Hometown girl Cyndi Lauper takes home gold at Tonys

Posted at 7:03 PM, Jun 10, 2013
and last updated 2013-06-11 15:13:33-04


Ozone Park, QUEENS (PIX11) – It’s been thirty years since Cyndi Lauper put 104th Street in Ozone Park, Queens on the pop music map, with her hit, debut album: “She’s So Unusual”.

Now nearly 59 years old, she’s making her old neighbors proud again, winning the Tony Award for “Best Score”—after writing the music and lyrics for the “Best Musical”, “Kinky Boots”.

“At her age, I’m glad she’s coming back,” said Susan Martano of Ozone Park, who recalled one of Lauper’s first hits, “Girls Just Wanna Have Fun.”  “I give her a lot of credit.”

Lauper was pushing 30 in 1983, feisty and flamboyant—with her multi-colored hairstyles—when she lit up the MTV generation with her fun and fearless songs and videos.  She won the 1985 Grammy for “Best New Artist”, after multiple hits were produced from her first album.  She later won acclaim, and a Grammy nomination, for the song, “True Colors”.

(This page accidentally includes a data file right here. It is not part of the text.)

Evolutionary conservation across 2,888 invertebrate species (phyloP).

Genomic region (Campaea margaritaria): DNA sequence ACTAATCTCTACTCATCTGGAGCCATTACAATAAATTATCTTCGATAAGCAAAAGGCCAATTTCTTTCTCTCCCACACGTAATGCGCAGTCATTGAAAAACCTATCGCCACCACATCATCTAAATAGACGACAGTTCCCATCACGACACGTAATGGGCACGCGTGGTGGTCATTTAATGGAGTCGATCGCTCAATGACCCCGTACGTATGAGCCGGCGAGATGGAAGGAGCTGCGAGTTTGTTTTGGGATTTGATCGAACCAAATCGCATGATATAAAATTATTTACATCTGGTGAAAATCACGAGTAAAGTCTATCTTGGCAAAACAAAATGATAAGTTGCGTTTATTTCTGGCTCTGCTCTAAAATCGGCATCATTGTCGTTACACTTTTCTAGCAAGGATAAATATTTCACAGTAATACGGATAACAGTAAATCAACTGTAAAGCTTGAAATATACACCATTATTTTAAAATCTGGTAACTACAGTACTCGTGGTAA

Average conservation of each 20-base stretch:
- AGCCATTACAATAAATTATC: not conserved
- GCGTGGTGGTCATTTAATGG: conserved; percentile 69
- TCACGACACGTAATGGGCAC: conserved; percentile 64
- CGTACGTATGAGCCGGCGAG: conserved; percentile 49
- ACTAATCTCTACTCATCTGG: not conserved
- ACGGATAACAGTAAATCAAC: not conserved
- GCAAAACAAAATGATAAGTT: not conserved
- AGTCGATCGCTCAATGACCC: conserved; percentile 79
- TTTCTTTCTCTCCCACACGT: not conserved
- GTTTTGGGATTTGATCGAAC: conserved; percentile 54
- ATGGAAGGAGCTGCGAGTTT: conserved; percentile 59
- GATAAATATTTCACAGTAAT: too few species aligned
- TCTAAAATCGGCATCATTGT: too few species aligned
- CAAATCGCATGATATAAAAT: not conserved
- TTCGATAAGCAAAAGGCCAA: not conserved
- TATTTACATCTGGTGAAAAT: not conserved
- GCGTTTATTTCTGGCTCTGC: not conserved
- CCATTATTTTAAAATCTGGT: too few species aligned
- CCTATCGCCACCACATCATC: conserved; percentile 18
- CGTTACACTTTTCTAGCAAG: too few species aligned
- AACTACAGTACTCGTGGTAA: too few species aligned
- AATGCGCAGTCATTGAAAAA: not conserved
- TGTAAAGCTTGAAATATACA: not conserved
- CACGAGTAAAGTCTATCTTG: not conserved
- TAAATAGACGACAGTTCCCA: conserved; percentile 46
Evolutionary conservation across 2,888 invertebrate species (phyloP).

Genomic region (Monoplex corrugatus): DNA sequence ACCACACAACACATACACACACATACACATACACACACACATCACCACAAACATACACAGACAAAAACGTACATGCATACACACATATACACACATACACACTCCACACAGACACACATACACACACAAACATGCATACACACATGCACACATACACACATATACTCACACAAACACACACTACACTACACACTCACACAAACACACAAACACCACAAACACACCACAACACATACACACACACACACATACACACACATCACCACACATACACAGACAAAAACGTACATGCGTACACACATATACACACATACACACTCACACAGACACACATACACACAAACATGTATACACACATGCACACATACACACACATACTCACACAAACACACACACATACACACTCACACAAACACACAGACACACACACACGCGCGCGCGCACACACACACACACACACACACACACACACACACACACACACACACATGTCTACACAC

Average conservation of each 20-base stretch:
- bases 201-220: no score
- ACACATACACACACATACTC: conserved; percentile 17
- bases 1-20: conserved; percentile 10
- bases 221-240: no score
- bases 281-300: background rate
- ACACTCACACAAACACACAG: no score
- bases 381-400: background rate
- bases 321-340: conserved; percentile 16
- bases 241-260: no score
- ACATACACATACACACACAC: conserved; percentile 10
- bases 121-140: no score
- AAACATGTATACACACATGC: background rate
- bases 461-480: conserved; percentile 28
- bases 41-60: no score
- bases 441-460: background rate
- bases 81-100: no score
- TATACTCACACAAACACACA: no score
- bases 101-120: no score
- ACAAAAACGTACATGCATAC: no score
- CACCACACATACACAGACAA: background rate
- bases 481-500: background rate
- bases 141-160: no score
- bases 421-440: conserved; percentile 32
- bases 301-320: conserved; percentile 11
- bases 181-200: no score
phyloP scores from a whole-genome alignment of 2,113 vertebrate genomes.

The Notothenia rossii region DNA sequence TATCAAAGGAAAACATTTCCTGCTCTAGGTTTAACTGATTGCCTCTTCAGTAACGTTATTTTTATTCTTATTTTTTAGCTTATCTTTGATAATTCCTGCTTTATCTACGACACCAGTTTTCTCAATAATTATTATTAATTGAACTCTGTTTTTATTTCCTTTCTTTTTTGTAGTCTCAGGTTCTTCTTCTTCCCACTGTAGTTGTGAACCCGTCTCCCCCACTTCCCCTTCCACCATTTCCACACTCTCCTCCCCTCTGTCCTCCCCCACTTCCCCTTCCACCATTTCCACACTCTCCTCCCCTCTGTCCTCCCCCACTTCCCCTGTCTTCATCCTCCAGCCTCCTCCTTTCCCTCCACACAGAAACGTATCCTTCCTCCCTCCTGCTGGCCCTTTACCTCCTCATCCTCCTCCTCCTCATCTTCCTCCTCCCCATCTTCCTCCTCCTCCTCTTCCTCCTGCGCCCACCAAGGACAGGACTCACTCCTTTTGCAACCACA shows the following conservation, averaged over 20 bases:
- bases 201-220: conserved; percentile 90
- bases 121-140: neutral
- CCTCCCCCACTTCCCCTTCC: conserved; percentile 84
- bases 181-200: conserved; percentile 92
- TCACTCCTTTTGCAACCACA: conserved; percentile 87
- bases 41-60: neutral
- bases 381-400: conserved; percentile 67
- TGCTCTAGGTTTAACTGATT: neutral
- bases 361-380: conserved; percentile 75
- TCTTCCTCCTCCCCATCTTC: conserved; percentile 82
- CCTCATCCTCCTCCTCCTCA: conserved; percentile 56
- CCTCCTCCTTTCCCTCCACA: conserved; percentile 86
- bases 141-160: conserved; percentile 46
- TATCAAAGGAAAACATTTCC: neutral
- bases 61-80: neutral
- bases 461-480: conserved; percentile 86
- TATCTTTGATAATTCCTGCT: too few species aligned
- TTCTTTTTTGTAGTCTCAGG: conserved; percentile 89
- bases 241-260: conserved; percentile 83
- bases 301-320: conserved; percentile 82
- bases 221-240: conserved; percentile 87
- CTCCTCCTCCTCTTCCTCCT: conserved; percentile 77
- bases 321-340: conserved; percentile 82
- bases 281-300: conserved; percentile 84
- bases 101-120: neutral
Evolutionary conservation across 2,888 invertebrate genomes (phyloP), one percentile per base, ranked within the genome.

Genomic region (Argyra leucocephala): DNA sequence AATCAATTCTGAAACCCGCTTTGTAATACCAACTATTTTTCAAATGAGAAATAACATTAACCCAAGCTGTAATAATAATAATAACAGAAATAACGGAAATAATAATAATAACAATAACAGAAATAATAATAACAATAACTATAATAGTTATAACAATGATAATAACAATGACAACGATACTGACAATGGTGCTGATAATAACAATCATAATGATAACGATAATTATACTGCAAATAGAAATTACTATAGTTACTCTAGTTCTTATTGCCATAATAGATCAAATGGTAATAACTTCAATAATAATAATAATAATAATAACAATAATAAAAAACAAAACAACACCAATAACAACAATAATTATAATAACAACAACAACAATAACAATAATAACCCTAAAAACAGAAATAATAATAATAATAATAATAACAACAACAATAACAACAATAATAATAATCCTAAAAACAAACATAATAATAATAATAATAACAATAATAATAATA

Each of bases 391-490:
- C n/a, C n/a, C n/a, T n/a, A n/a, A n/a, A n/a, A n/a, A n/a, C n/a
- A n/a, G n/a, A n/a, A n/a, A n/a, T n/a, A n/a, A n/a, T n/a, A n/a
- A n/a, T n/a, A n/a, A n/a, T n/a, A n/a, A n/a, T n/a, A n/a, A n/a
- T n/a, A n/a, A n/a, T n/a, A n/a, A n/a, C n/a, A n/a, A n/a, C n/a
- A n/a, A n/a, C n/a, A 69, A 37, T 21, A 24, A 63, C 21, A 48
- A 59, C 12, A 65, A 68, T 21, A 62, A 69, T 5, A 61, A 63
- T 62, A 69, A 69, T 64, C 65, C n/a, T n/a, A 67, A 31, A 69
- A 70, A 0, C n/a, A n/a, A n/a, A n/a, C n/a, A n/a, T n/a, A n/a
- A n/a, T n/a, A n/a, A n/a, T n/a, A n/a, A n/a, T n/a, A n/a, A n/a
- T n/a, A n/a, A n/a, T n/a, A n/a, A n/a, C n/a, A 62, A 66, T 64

But as Lauper’s “girl power” anthems and catchy tunes gave way to the rap generation, she was less of a “Top Ten” fixture, even as she turned her attentions to acting in film and on television.

Her signature, Queens accent was also featured in voice-over work.

Fred Schmidt of Ozone Park told PIX 11 on Monday he used to live around the block from Lauper, when they were both teens, and the two attended art school together.  He remembered Lauper playing the guitar and doing gigs with bands on Long Island.  “At the beginning, she was doing covers of Janis Joplin,” he said, referring to the songs, by other artists, that Lauper performed  at beach clubs.

Schmidt added of Lauper’s influence, “She made a whole fashion statement for the 80’s.”

Lauper married in the 1990’s and had a son, Declyn, in 1997.  Part of her life is spent playing the role of suburban mom.

But Lauper still tours with her music, and when Broadway icon, Harvey Fierstein, called her to write the lyrics for “Kinky Boots”, she didn’t hesitate.

Accepting the Tony Award on Sunday night, Lauper tearfully said, “I can’t say I wasn’t practicing in front of the shower curtain for a couple of days for this speech.”  She then paid homage to her Sicilian-American mom, Caterine.  “I gotta thank my mom for sharing all that wonderful music.  I wrecked all her Broadway musicals when I was a kid, the cast albums.”